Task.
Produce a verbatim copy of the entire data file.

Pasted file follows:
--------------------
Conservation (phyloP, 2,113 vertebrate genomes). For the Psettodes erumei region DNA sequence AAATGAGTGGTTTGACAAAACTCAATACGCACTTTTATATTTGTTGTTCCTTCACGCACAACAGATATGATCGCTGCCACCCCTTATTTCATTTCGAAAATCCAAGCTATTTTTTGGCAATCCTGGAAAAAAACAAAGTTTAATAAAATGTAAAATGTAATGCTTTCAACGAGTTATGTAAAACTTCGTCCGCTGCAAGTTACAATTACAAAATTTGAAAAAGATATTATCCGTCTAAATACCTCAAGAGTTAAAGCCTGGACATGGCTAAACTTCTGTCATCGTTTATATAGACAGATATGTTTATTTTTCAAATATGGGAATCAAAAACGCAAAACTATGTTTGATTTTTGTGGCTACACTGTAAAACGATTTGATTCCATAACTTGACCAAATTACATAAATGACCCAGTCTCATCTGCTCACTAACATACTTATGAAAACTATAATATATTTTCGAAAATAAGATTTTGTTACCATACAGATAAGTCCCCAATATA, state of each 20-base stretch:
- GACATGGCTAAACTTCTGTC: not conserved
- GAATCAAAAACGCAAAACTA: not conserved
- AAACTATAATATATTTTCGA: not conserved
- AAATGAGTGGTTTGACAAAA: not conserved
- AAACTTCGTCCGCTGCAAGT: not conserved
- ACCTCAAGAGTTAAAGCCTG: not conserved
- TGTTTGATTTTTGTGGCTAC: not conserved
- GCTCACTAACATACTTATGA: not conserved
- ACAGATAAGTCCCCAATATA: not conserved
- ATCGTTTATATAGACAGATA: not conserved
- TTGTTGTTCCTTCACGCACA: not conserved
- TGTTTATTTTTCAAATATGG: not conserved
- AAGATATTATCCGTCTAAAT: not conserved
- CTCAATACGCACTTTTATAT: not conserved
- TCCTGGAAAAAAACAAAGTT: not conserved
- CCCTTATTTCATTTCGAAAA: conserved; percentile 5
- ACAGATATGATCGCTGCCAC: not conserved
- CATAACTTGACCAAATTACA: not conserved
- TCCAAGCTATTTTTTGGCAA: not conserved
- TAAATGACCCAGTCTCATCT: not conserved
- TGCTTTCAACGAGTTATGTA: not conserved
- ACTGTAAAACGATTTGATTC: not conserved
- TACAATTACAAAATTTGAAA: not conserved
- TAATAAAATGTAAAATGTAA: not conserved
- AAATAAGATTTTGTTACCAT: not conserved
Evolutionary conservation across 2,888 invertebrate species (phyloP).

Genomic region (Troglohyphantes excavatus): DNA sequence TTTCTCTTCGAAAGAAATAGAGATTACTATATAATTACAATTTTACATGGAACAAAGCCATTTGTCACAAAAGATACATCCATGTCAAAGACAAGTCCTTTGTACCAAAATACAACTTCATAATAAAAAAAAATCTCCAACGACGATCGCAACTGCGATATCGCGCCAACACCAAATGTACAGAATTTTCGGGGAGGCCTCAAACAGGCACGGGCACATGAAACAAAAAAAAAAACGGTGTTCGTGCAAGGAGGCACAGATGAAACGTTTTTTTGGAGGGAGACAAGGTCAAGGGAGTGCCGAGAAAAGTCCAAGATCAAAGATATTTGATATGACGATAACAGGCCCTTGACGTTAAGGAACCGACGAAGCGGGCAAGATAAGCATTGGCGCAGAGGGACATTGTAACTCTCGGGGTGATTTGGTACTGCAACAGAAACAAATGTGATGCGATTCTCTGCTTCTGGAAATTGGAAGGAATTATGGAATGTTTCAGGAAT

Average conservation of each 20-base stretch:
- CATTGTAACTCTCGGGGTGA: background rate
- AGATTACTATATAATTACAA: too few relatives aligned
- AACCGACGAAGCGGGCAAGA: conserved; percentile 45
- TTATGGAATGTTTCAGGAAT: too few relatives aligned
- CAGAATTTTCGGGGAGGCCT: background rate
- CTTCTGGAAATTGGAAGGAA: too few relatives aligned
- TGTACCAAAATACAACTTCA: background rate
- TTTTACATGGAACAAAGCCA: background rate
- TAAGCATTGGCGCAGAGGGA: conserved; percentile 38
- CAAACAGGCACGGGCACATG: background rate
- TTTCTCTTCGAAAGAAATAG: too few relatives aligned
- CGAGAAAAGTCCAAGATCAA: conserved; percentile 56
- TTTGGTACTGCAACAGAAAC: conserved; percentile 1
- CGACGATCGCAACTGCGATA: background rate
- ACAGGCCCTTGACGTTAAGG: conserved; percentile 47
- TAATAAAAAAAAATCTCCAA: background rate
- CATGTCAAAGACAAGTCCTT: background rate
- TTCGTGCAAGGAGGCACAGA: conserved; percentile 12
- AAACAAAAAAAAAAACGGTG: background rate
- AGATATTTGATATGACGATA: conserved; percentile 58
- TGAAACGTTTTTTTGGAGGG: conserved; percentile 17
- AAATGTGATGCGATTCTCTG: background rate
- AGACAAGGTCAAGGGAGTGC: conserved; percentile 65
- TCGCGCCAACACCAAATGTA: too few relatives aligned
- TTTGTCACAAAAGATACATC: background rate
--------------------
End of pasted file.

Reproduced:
Conservation (phyloP, 2,113 vertebrate genomes). For the Psettodes erumei region DNA sequence AAATGAGTGGTTTGACAAAACTCAATACGCACTTTTATATTTGTTGTTCCTTCACGCACAACAGATATGATCGCTGCCACCCCTTATTTCATTTCGAAAATCCAAGCTATTTTTTGGCAATCCTGGAAAAAAACAAAGTTTAATAAAATGTAAAATGTAATGCTTTCAACGAGTTATGTAAAACTTCGTCCGCTGCAAGTTACAATTACAAAATTTGAAAAAGATATTATCCGTCTAAATACCTCAAGAGTTAAAGCCTGGACATGGCTAAACTTCTGTCATCGTTTATATAGACAGATATGTTTATTTTTCAAATATGGGAATCAAAAACGCAAAACTATGTTTGATTTTTGTGGCTACACTGTAAAACGATTTGATTCCATAACTTGACCAAATTACATAAATGACCCAGTCTCATCTGCTCACTAACATACTTATGAAAACTATAATATATTTTCGAAAATAAGATTTTGTTACCATACAGATAAGTCCCCAATATA, state of each 20-base stretch:
- GACATGGCTAAACTTCTGTC: not conserved
- GAATCAAAAACGCAAAACTA: not conserved
- AAACTATAATATATTTTCGA: not conserved
- AAATGAGTGGTTTGACAAAA: not conserved
- AAACTTCGTCCGCTGCAAGT: not conserved
- ACCTCAAGAGTTAAAGCCTG: not conserved
- TGTTTGATTTTTGTGGCTAC: not conserved
- GCTCACTAACATACTTATGA: not conserved
- ACAGATAAGTCCCCAATATA: not conserved
- ATCGTTTATATAGACAGATA: not conserved
- TTGTTGTTCCTTCACGCACA: not conserved
- TGTTTATTTTTCAAATATGG: not conserved
- AAGATATTATCCGTCTAAAT: not conserved
- CTCAATACGCACTTTTATAT: not conserved
- TCCTGGAAAAAAACAAAGTT: not conserved
- CCCTTATTTCATTTCGAAAA: conserved; percentile 5
- ACAGATATGATCGCTGCCAC: not conserved
- CATAACTTGACCAAATTACA: not conserved
- TCCAAGCTATTTTTTGGCAA: not conserved
- TAAATGACCCAGTCTCATCT: not conserved
- TGCTTTCAACGAGTTATGTA: not conserved
- ACTGTAAAACGATTTGATTC: not conserved
- TACAATTACAAAATTTGAAA: not conserved
- TAATAAAATGTAAAATGTAA: not conserved
- AAATAAGATTTTGTTACCAT: not conserved
Evolutionary conservation across 2,888 invertebrate species (phyloP).

Genomic region (Troglohyphantes excavatus): DNA sequence TTTCTCTTCGAAAGAAATAGAGATTACTATATAATTACAATTTTACATGGAACAAAGCCATTTGTCACAAAAGATACATCCATGTCAAAGACAAGTCCTTTGTACCAAAATACAACTTCATAATAAAAAAAAATCTCCAACGACGATCGCAACTGCGATATCGCGCCAACACCAAATGTACAGAATTTTCGGGGAGGCCTCAAACAGGCACGGGCACATGAAACAAAAAAAAAAACGGTGTTCGTGCAAGGAGGCACAGATGAAACGTTTTTTTGGAGGGAGACAAGGTCAAGGGAGTGCCGAGAAAAGTCCAAGATCAAAGATATTTGATATGACGATAACAGGCCCTTGACGTTAAGGAACCGACGAAGCGGGCAAGATAAGCATTGGCGCAGAGGGACATTGTAACTCTCGGGGTGATTTGGTACTGCAACAGAAACAAATGTGATGCGATTCTCTGCTTCTGGAAATTGGAAGGAATTATGGAATGTTTCAGGAAT

Average conservation of each 20-base stretch:
- CATTGTAACTCTCGGGGTGA: background rate
- AGATTACTATATAATTACAA: too few relatives aligned
- AACCGACGAAGCGGGCAAGA: conserved; percentile 45
- TTATGGAATGTTTCAGGAAT: too few relatives aligned
- CAGAATTTTCGGGGAGGCCT: background rate
- CTTCTGGAAATTGGAAGGAA: too few relatives aligned
- TGTACCAAAATACAACTTCA: background rate
- TTTTACATGGAACAAAGCCA: background rate
- TAAGCATTGGCGCAGAGGGA: conserved; percentile 38
- CAAACAGGCACGGGCACATG: background rate
- TTTCTCTTCGAAAGAAATAG: too few relatives aligned
- CGAGAAAAGTCCAAGATCAA: conserved; percentile 56
- TTTGGTACTGCAACAGAAAC: conserved; percentile 1
- CGACGATCGCAACTGCGATA: background rate
- ACAGGCCCTTGACGTTAAGG: conserved; percentile 47
- TAATAAAAAAAAATCTCCAA: background rate
- CATGTCAAAGACAAGTCCTT: background rate
- TTCGTGCAAGGAGGCACAGA: conserved; percentile 12
- AAACAAAAAAAAAAACGGTG: background rate
- AGATATTTGATATGACGATA: conserved; percentile 58
- TGAAACGTTTTTTTGGAGGG: conserved; percentile 17
- AAATGTGATGCGATTCTCTG: background rate
- AGACAAGGTCAAGGGAGTGC: conserved; percentile 65
- TCGCGCCAACACCAAATGTA: too few relatives aligned
- TTTGTCACAAAAGATACATC: background rate